Carol sent you a prayer.
Carol sent you a hug.
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Dear Michele - Haley did not change you - the woman you write about was always there. She is just the one talking now. You are simply inspiring. I am grateful for your post and for my own tears. XOXO
 Aww, Helen! You are such a dear! I hope we can meet face to face some day! Hugs, Michele
Michele, Thank you for this post. So touching. I thought about my grown children during my treatments and it hurt my heart so much thinking about their pain or what they were thinking or feeling. The emotional pain of cancer spreads throughout the family. And like you said....there is nothing you can do about it. You may never know what all you did for Haley that day. You were definitely at that place at that time for her. Your words will open the eyes of many. Thank you.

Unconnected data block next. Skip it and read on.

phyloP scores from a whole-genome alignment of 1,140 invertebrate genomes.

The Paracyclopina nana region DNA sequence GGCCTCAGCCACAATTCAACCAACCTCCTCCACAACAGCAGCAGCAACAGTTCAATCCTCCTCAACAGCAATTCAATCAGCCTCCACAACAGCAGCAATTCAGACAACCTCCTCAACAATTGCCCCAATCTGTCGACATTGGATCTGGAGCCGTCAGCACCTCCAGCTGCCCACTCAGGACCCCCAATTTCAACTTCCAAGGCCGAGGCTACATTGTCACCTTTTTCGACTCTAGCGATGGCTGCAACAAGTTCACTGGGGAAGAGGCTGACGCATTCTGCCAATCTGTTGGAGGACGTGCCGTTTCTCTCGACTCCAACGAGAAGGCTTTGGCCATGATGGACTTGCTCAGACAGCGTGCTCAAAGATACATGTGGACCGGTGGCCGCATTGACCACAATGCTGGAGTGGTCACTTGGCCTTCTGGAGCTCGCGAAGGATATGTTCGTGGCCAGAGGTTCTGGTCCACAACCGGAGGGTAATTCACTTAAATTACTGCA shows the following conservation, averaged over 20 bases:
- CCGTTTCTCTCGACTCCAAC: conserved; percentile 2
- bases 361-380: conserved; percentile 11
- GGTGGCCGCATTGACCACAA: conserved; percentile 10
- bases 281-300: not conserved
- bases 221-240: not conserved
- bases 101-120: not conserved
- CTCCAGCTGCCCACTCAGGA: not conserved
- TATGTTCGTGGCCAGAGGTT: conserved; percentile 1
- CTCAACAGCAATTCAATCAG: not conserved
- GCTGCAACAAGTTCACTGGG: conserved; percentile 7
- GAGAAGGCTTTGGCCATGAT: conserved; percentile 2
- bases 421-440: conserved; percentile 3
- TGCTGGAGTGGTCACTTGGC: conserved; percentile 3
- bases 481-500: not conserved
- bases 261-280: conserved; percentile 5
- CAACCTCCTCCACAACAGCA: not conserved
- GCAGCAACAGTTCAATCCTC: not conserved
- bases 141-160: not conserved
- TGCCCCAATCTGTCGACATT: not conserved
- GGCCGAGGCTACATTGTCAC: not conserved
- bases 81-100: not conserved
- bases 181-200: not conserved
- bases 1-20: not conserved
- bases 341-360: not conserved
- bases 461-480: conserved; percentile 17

Linda, The support of others who know my struggle means so much to me :) Thank you!
Michele, what a beautiful story. I love your outlook on life. I don't have children, but I can relate... my first thought when I as diagnosed was "Who is going to take care of my mom if I don't make it?". I have two sisters who seldom get in touch with her and they both live close to us. That is my only regret as well. Hugs, Mari
Mari, You are a wonderful daughter. I feel sorry that your sisters are missing out on precious time with your mom. She is fortunate to have you...and my prayer is that she will have you for a long time to come :)